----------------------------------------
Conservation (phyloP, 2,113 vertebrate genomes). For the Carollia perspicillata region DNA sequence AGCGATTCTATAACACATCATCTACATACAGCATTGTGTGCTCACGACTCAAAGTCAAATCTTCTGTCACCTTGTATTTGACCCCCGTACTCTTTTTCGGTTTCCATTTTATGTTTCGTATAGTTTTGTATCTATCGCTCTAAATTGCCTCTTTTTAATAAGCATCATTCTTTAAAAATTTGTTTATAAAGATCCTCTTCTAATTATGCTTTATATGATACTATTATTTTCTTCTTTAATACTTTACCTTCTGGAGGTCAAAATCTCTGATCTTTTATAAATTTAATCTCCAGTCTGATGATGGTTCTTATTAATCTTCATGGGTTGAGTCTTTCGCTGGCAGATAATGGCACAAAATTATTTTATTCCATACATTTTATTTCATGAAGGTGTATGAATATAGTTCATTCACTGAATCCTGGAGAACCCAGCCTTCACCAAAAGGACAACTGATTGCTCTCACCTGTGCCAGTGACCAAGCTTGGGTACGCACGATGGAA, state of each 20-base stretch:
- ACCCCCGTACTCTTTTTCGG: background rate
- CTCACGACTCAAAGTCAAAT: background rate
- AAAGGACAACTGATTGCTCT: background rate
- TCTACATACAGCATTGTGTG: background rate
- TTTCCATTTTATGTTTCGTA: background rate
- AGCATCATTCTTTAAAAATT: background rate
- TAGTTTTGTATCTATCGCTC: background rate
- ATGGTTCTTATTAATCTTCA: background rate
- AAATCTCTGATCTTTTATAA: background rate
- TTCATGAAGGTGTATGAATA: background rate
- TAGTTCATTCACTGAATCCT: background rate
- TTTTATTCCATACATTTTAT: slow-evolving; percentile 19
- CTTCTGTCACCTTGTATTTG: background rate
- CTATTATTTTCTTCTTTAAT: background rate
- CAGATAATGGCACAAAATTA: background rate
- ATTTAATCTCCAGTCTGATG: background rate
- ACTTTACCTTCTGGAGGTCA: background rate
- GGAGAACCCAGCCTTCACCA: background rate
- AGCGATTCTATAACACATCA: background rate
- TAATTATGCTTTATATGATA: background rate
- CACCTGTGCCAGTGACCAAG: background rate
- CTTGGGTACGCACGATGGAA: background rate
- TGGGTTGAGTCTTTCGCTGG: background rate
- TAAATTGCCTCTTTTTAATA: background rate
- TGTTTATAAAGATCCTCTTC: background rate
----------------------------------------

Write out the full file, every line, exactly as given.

Conservation (phyloP, 2,113 vertebrate genomes). For the Carollia perspicillata region DNA sequence AGCGATTCTATAACACATCATCTACATACAGCATTGTGTGCTCACGACTCAAAGTCAAATCTTCTGTCACCTTGTATTTGACCCCCGTACTCTTTTTCGGTTTCCATTTTATGTTTCGTATAGTTTTGTATCTATCGCTCTAAATTGCCTCTTTTTAATAAGCATCATTCTTTAAAAATTTGTTTATAAAGATCCTCTTCTAATTATGCTTTATATGATACTATTATTTTCTTCTTTAATACTTTACCTTCTGGAGGTCAAAATCTCTGATCTTTTATAAATTTAATCTCCAGTCTGATGATGGTTCTTATTAATCTTCATGGGTTGAGTCTTTCGCTGGCAGATAATGGCACAAAATTATTTTATTCCATACATTTTATTTCATGAAGGTGTATGAATATAGTTCATTCACTGAATCCTGGAGAACCCAGCCTTCACCAAAAGGACAACTGATTGCTCTCACCTGTGCCAGTGACCAAGCTTGGGTACGCACGATGGAA, state of each 20-base stretch:
- ACCCCCGTACTCTTTTTCGG: background rate
- CTCACGACTCAAAGTCAAAT: background rate
- AAAGGACAACTGATTGCTCT: background rate
- TCTACATACAGCATTGTGTG: background rate
- TTTCCATTTTATGTTTCGTA: background rate
- AGCATCATTCTTTAAAAATT: background rate
- TAGTTTTGTATCTATCGCTC: background rate
- ATGGTTCTTATTAATCTTCA: background rate
- AAATCTCTGATCTTTTATAA: background rate
- TTCATGAAGGTGTATGAATA: background rate
- TAGTTCATTCACTGAATCCT: background rate
- TTTTATTCCATACATTTTAT: slow-evolving; percentile 19
- CTTCTGTCACCTTGTATTTG: background rate
- CTATTATTTTCTTCTTTAAT: background rate
- CAGATAATGGCACAAAATTA: background rate
- ATTTAATCTCCAGTCTGATG: background rate
- ACTTTACCTTCTGGAGGTCA: background rate
- GGAGAACCCAGCCTTCACCA: background rate
- AGCGATTCTATAACACATCA: background rate
- TAATTATGCTTTATATGATA: background rate
- CACCTGTGCCAGTGACCAAG: background rate
- CTTGGGTACGCACGATGGAA: background rate
- TGGGTTGAGTCTTTCGCTGG: background rate
- TAAATTGCCTCTTTTTAATA: background rate
- TGTTTATAAAGATCCTCTTC: background rate